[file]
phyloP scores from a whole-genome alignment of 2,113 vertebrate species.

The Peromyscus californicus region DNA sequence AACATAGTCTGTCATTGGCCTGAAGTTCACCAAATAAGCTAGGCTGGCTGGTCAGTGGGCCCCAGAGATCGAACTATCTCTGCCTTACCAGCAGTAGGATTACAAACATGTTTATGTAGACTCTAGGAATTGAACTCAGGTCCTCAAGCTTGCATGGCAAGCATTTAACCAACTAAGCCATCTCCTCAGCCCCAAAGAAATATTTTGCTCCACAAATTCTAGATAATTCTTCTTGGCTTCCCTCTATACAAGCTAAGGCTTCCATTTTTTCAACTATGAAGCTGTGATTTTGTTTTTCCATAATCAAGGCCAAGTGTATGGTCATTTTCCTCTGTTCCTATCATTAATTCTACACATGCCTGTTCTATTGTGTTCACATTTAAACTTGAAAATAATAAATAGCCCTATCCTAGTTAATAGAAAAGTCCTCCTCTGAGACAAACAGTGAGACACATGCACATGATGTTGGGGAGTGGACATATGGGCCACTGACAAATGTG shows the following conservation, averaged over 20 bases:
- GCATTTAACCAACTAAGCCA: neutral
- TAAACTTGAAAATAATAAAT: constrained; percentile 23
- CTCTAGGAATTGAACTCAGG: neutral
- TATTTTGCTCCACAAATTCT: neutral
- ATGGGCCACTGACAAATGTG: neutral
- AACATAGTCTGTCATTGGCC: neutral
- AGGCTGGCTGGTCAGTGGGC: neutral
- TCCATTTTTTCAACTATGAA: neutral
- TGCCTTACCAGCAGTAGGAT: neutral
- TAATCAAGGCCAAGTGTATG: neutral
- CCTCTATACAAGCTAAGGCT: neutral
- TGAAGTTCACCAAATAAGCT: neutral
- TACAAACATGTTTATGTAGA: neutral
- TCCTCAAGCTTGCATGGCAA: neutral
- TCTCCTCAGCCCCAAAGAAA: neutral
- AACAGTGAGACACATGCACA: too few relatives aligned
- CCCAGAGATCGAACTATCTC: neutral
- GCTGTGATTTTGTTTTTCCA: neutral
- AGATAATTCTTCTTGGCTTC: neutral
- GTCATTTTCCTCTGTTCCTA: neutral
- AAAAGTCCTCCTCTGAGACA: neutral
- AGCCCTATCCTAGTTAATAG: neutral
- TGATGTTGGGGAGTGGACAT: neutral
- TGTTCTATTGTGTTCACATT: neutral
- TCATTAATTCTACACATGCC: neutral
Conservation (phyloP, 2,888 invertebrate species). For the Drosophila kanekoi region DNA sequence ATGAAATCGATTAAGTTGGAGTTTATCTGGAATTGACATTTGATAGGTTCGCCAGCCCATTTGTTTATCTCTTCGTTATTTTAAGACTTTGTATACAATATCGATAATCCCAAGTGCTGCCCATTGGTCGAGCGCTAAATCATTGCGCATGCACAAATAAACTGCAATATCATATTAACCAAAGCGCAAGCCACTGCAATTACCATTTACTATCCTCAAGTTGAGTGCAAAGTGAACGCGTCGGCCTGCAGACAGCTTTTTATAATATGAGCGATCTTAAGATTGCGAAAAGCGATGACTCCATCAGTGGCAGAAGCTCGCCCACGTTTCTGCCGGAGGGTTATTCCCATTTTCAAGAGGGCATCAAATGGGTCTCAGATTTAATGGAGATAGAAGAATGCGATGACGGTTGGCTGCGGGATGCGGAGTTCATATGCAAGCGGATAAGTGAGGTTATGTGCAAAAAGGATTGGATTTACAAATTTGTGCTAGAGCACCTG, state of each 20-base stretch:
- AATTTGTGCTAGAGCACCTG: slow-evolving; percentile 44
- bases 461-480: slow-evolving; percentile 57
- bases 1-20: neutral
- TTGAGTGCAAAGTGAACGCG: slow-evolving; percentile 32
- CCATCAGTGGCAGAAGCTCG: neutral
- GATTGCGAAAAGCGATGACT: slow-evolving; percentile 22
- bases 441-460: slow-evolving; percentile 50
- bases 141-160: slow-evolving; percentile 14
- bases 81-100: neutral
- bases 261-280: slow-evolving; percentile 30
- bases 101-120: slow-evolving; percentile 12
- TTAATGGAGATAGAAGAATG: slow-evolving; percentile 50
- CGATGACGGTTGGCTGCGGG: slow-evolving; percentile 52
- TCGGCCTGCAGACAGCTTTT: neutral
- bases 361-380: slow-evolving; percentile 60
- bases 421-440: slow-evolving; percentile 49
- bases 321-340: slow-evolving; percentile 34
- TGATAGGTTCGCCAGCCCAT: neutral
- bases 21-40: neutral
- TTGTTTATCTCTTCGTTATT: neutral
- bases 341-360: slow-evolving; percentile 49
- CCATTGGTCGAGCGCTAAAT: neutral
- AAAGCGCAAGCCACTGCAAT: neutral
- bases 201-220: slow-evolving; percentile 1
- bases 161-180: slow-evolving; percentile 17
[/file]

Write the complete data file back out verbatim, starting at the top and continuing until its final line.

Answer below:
phyloP scores from a whole-genome alignment of 2,113 vertebrate species.

The Peromyscus californicus region DNA sequence AACATAGTCTGTCATTGGCCTGAAGTTCACCAAATAAGCTAGGCTGGCTGGTCAGTGGGCCCCAGAGATCGAACTATCTCTGCCTTACCAGCAGTAGGATTACAAACATGTTTATGTAGACTCTAGGAATTGAACTCAGGTCCTCAAGCTTGCATGGCAAGCATTTAACCAACTAAGCCATCTCCTCAGCCCCAAAGAAATATTTTGCTCCACAAATTCTAGATAATTCTTCTTGGCTTCCCTCTATACAAGCTAAGGCTTCCATTTTTTCAACTATGAAGCTGTGATTTTGTTTTTCCATAATCAAGGCCAAGTGTATGGTCATTTTCCTCTGTTCCTATCATTAATTCTACACATGCCTGTTCTATTGTGTTCACATTTAAACTTGAAAATAATAAATAGCCCTATCCTAGTTAATAGAAAAGTCCTCCTCTGAGACAAACAGTGAGACACATGCACATGATGTTGGGGAGTGGACATATGGGCCACTGACAAATGTG shows the following conservation, averaged over 20 bases:
- GCATTTAACCAACTAAGCCA: neutral
- TAAACTTGAAAATAATAAAT: constrained; percentile 23
- CTCTAGGAATTGAACTCAGG: neutral
- TATTTTGCTCCACAAATTCT: neutral
- ATGGGCCACTGACAAATGTG: neutral
- AACATAGTCTGTCATTGGCC: neutral
- AGGCTGGCTGGTCAGTGGGC: neutral
- TCCATTTTTTCAACTATGAA: neutral
- TGCCTTACCAGCAGTAGGAT: neutral
- TAATCAAGGCCAAGTGTATG: neutral
- CCTCTATACAAGCTAAGGCT: neutral
- TGAAGTTCACCAAATAAGCT: neutral
- TACAAACATGTTTATGTAGA: neutral
- TCCTCAAGCTTGCATGGCAA: neutral
- TCTCCTCAGCCCCAAAGAAA: neutral
- AACAGTGAGACACATGCACA: too few relatives aligned
- CCCAGAGATCGAACTATCTC: neutral
- GCTGTGATTTTGTTTTTCCA: neutral
- AGATAATTCTTCTTGGCTTC: neutral
- GTCATTTTCCTCTGTTCCTA: neutral
- AAAAGTCCTCCTCTGAGACA: neutral
- AGCCCTATCCTAGTTAATAG: neutral
- TGATGTTGGGGAGTGGACAT: neutral
- TGTTCTATTGTGTTCACATT: neutral
- TCATTAATTCTACACATGCC: neutral
Conservation (phyloP, 2,888 invertebrate species). For the Drosophila kanekoi region DNA sequence ATGAAATCGATTAAGTTGGAGTTTATCTGGAATTGACATTTGATAGGTTCGCCAGCCCATTTGTTTATCTCTTCGTTATTTTAAGACTTTGTATACAATATCGATAATCCCAAGTGCTGCCCATTGGTCGAGCGCTAAATCATTGCGCATGCACAAATAAACTGCAATATCATATTAACCAAAGCGCAAGCCACTGCAATTACCATTTACTATCCTCAAGTTGAGTGCAAAGTGAACGCGTCGGCCTGCAGACAGCTTTTTATAATATGAGCGATCTTAAGATTGCGAAAAGCGATGACTCCATCAGTGGCAGAAGCTCGCCCACGTTTCTGCCGGAGGGTTATTCCCATTTTCAAGAGGGCATCAAATGGGTCTCAGATTTAATGGAGATAGAAGAATGCGATGACGGTTGGCTGCGGGATGCGGAGTTCATATGCAAGCGGATAAGTGAGGTTATGTGCAAAAAGGATTGGATTTACAAATTTGTGCTAGAGCACCTG, state of each 20-base stretch:
- AATTTGTGCTAGAGCACCTG: slow-evolving; percentile 44
- bases 461-480: slow-evolving; percentile 57
- bases 1-20: neutral
- TTGAGTGCAAAGTGAACGCG: slow-evolving; percentile 32
- CCATCAGTGGCAGAAGCTCG: neutral
- GATTGCGAAAAGCGATGACT: slow-evolving; percentile 22
- bases 441-460: slow-evolving; percentile 50
- bases 141-160: slow-evolving; percentile 14
- bases 81-100: neutral
- bases 261-280: slow-evolving; percentile 30
- bases 101-120: slow-evolving; percentile 12
- TTAATGGAGATAGAAGAATG: slow-evolving; percentile 50
- CGATGACGGTTGGCTGCGGG: slow-evolving; percentile 52
- TCGGCCTGCAGACAGCTTTT: neutral
- bases 361-380: slow-evolving; percentile 60
- bases 421-440: slow-evolving; percentile 49
- bases 321-340: slow-evolving; percentile 34
- TGATAGGTTCGCCAGCCCAT: neutral
- bases 21-40: neutral
- TTGTTTATCTCTTCGTTATT: neutral
- bases 341-360: slow-evolving; percentile 49
- CCATTGGTCGAGCGCTAAAT: neutral
- AAAGCGCAAGCCACTGCAAT: neutral
- bases 201-220: slow-evolving; percentile 1
- bases 161-180: slow-evolving; percentile 17